Frequent bacterial infections, a lack of mature B cells, and low-to-nonexistent levels of immunoglobulins point to a diagnosis of XLA. A sample of the child's blood serum can be analyzed for the presence of immunoglobulins by a technique called immunoelectrophoresis. To make a definitive diagnosis, the child's X chromosome is analyzed for defects in the Btk gene. Similar analysis can be used for prenatal diagnosis or to detect carriers of the defective gene.
Treatment of XLA consists of regular intravenous doses of commercially prepared gamma globulin (sold under the trade names Gamimune or Gammagard) to ward off infections. Antibiotics are used to treat infections as they occur. Children with XLA must be treated promptly for even minor cuts and scrapes and taught to avoid crowds and people with active infections.
Prior to the era of gamma globulin and antibiotic treatment, approximately 90 percent of XLA individuals died before the age of eight. Early diagnosis and therapy in the early 2000s allows most individuals with XLA to reach adulthood and lead relatively normal lives. Infants who develop polio or persistent viral infections, however, have a poorer prognosis.
There is no known way to prevent XLA. However, if an individual believes a family member may have XLA, it is possible to get genetic counseling prior to pregnancy to determine if the individual is a carrier of the gene. If the person is a carrier various options can be discussed.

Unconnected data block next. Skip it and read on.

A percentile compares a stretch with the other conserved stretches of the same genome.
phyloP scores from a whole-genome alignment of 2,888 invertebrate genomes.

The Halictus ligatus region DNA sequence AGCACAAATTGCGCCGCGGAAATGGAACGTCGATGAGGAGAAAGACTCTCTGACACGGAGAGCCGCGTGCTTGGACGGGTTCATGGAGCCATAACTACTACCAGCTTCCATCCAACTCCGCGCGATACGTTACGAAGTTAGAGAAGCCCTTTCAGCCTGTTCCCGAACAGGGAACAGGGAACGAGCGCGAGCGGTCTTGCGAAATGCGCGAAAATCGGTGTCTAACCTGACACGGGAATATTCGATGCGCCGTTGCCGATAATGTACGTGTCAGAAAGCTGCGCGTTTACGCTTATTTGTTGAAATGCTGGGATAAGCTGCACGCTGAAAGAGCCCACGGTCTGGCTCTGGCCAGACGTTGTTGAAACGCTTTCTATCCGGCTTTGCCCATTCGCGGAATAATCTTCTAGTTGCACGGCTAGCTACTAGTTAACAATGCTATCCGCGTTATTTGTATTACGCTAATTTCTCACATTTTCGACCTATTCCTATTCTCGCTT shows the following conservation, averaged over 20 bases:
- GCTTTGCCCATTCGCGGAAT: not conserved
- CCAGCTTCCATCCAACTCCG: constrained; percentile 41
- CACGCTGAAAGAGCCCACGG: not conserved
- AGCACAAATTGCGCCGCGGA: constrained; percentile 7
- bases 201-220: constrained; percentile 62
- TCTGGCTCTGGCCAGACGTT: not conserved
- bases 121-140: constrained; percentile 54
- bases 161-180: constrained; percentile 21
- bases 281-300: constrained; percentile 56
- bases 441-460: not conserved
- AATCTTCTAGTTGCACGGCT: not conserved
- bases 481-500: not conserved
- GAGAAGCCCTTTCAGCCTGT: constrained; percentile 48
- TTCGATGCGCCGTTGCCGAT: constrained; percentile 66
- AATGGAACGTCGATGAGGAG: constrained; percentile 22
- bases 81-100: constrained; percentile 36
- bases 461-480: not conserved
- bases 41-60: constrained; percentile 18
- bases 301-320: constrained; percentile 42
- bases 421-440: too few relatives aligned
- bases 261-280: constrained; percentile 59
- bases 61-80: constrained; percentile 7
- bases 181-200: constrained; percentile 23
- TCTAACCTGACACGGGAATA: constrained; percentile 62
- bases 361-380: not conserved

Antibody—A special protein made by the body's immune system as a defense against foreign material (bacteria, viruses, etc.) that enters the body. It is uniquely designed to attack and neutralize the specific antigen that triggered the immune response.
Bcell—A type of white blood cell derived from bone marrow. B cells are sometimes called B lymphocytes. They secrete antibodies and have a number of other complex functions within the human immune system.
Carrier—A person who possesses a gene for an abnormal trait without showing signs of the disorder. The person may pass the abnormal gene on to offspring. Also refers to a person who has a particular disease agent present within his/her body, and can pass this agent on to others, but who displays no symptoms of infection.
Enzyme—A protein that catalyzes a biochemical reaction without changing its own structure or function.
Immunoglobulin G (IgG)—Immunoglobulin type gamma, the most common type found in the blood and tissue fluids.
Mutation—A permanent change in the genetic material that may alter a trait or characteristic of an individual, or manifest as disease. This change can be transmitted to offspring.
X chromosome—One of the two sex chromosomes (the other is Y) that determine a person's gender. Normal males have both an X and a Y chromosome, and normal females have two X chromosomes.
Children with XLA can have normal lives. Most medical care can be managed on an outpatient basis or even by home care. Special attention needs to be paid to the beginning of infections so that they can be treated promptly, but in general, children should be encouraged to participate in normal activities such as school and play. Usually, children with XLA are not given any vaccines containing live viruses (such as measles, mumps, or polio) because there is a small but dangerous risk that the child will actually get the disease that the vaccine was intended to prevent.
Immune Deficiency Foundation. 40 W. Chesapeake Ave Suite 308 Towson, MD 21204. Web site: <www.primaryimmune.org>.
Chin, Terry. "Agammaglobulinemia." Available online at <www.emedicine.com/ped/topic54.htm> (accessed October 27, 2004).
"X-Linked Agammaglobulinemia." Children's Hospital and Health System. Available online at <www.chw.org/display/PPF/DocID/2229/router.asp> (accessed October 27, 2004).
Tish Davidson, A.M. Julia Barrett